by: Lorena Inclan, Action News Jax Updated:
ORANGE PARK, Fla. - The National Hurricane Center met with emergency leaders in Clay County for a post-Hurricane Matthew forum.
The director of the National Hurricane Center, Dr. Rick Knabb, worries that people in Northeast Florida will think the worst is behind us.
The Storm Surge Unit team lead for the National Hurricane Center, Dr. Jamie Rhome, shares that concern.
“While in no way do I wish to dismiss the impacts you received, you got very, very, very lucky,” said Rhome.
Dozens of local emergency managers, law enforcement officials and community leaders attended the forum Tuesday at the Thrasher-Horne Center for the Arts.
The National Hurricane Center made it clear that Hurricane Matthew could have been much worse.
“You take the Matthew track and make it a little bit stronger and you've got the core of a major hurricane coming right over northeastern Florida,” said Knabb.
The important of planning took center stage at the meeting.
“Your coastline here is not special, your coastline here does not protect you. Preparation is what protects you,” said Rhome.
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According to Knabb, the hurricane center is already working on new tools to help communities prepare.
“Brand-new for 2017 is the option for the hurricane center to issue our forecast and our warnings for systems that aren't yet even a depression or a storm but are trying to form right on our doorstep,” said Knabb.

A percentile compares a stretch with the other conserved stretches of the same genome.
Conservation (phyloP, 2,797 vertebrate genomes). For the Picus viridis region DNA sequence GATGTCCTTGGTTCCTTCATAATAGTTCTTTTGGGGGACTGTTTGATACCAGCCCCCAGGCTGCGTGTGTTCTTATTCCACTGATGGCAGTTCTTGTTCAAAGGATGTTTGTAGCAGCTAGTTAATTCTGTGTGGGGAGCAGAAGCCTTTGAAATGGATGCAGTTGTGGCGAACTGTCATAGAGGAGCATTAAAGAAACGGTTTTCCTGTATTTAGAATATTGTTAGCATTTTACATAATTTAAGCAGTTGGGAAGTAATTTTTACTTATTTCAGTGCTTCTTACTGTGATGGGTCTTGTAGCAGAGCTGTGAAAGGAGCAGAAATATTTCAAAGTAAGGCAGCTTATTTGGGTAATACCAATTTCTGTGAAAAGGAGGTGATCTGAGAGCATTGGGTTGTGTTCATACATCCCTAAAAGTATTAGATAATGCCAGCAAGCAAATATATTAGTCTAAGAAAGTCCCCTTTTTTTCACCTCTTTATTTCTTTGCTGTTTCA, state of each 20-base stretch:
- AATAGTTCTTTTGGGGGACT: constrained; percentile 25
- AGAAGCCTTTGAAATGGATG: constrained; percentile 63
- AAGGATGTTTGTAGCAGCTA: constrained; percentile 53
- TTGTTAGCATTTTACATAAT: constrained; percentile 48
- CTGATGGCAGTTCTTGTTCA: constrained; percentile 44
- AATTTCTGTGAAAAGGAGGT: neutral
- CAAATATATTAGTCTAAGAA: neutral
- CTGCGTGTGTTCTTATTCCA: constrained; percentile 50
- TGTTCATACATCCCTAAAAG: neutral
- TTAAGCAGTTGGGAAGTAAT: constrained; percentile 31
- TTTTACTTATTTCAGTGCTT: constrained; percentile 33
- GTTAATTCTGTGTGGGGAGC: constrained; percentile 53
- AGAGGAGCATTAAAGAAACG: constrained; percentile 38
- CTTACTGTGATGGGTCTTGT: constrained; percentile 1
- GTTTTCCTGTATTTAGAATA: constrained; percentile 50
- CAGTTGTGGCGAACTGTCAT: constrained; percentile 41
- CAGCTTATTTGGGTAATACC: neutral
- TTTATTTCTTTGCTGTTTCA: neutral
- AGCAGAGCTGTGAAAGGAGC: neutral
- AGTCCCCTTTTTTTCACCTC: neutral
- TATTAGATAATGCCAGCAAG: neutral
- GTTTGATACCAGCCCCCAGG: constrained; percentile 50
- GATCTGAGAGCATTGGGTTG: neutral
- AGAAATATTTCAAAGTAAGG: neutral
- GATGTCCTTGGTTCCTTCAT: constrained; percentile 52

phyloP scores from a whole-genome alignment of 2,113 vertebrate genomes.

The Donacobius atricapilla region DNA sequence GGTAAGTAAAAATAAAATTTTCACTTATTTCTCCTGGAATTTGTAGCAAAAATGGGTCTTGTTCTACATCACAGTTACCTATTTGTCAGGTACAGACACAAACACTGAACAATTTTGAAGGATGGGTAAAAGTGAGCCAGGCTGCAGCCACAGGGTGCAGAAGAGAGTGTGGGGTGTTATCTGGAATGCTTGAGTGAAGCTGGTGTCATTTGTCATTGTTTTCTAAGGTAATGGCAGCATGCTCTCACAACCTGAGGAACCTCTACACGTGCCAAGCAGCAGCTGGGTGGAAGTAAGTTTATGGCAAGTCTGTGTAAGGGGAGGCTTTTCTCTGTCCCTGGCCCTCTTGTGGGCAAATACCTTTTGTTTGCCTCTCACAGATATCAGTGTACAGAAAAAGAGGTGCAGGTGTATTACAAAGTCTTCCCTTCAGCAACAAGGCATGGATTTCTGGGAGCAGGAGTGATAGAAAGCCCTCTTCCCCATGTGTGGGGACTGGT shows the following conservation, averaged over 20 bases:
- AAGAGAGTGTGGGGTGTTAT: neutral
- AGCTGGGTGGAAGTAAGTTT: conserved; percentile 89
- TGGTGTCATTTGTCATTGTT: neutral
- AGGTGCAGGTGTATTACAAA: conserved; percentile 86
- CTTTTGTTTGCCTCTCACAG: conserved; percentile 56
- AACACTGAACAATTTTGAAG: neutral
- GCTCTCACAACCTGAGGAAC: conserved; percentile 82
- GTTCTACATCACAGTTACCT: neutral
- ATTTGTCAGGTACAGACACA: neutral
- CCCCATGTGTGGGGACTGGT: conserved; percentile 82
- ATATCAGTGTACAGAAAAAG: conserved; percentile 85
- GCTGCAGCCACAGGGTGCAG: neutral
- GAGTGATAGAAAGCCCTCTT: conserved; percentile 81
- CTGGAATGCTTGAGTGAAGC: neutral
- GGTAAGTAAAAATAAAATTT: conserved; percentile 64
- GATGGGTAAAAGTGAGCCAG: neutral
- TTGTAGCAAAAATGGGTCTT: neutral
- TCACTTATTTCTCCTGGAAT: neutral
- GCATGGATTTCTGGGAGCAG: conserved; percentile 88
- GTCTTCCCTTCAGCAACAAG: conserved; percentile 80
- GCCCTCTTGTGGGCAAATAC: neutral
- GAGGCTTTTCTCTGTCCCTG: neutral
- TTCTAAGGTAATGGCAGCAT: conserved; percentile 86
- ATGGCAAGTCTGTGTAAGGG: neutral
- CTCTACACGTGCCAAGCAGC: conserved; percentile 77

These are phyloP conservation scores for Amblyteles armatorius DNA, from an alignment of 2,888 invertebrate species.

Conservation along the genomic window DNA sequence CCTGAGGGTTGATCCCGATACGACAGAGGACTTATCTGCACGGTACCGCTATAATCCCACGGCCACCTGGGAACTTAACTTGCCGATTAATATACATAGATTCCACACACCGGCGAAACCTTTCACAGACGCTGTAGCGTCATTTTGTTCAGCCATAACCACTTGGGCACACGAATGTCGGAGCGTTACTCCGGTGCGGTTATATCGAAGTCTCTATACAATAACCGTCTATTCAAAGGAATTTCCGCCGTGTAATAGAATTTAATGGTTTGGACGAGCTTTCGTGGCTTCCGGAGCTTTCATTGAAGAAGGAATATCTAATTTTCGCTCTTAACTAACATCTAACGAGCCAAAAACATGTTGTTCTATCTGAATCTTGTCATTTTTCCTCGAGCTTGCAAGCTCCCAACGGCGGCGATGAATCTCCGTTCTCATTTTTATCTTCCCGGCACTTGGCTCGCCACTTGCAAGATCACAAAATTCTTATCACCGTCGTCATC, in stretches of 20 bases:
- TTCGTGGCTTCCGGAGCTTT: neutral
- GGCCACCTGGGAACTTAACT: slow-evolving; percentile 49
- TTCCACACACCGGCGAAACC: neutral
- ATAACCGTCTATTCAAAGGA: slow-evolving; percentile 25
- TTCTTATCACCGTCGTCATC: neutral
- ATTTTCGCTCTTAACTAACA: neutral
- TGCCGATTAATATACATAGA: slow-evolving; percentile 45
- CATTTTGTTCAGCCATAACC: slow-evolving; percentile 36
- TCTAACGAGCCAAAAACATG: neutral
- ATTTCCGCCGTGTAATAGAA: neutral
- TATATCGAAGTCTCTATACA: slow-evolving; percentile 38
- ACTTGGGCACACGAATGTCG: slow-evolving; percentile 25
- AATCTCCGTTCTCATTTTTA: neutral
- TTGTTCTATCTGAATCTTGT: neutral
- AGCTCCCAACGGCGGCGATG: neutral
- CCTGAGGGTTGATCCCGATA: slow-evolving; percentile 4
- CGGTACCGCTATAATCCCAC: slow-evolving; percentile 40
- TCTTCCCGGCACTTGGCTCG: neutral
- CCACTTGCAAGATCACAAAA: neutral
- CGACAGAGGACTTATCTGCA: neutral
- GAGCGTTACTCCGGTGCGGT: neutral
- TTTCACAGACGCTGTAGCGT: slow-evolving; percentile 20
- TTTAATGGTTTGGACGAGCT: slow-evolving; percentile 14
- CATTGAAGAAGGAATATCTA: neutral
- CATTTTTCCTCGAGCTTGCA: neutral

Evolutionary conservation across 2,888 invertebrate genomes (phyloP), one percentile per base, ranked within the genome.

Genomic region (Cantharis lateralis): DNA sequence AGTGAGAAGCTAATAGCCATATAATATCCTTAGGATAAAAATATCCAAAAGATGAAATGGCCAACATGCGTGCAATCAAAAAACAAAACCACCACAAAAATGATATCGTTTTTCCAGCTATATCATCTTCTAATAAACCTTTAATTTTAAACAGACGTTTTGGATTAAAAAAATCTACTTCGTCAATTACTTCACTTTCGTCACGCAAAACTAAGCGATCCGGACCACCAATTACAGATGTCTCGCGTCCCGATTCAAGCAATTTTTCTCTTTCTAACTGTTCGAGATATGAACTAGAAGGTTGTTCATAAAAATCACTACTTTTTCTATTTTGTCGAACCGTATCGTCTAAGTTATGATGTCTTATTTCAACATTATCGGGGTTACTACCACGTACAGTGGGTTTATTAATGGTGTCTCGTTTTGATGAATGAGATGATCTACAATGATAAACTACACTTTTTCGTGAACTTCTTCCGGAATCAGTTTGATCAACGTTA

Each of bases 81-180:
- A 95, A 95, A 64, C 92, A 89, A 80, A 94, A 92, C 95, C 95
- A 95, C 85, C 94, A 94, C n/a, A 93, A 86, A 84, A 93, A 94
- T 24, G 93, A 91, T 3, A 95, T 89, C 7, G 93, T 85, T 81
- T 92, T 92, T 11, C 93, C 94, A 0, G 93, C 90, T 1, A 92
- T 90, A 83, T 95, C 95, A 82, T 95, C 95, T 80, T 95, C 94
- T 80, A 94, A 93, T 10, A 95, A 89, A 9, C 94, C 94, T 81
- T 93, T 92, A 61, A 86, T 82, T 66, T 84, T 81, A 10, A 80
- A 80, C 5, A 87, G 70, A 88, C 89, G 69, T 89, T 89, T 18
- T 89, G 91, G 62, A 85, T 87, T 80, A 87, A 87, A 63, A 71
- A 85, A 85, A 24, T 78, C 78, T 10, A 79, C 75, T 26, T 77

Evacuation efforts are also key. Clay County Emergency Management director John Ward said local counties are working together to develop a plan.
“We are trying to re-evaluate our evacuation zones locally and then take that information and move it more to a regional plan,” said Ward.
While many in our area are still recovering from the effects of Matthew, nothing indicates that northeast Florida will be spared the next time.
“Matthew was not the big one, not the worst-case scenario for northeastern Florida,” said Knabb.
The National Hurricane Center is also working to better predict when tropical storm force winds arrive. That information will help local emergency management leaders in evacuation planning.
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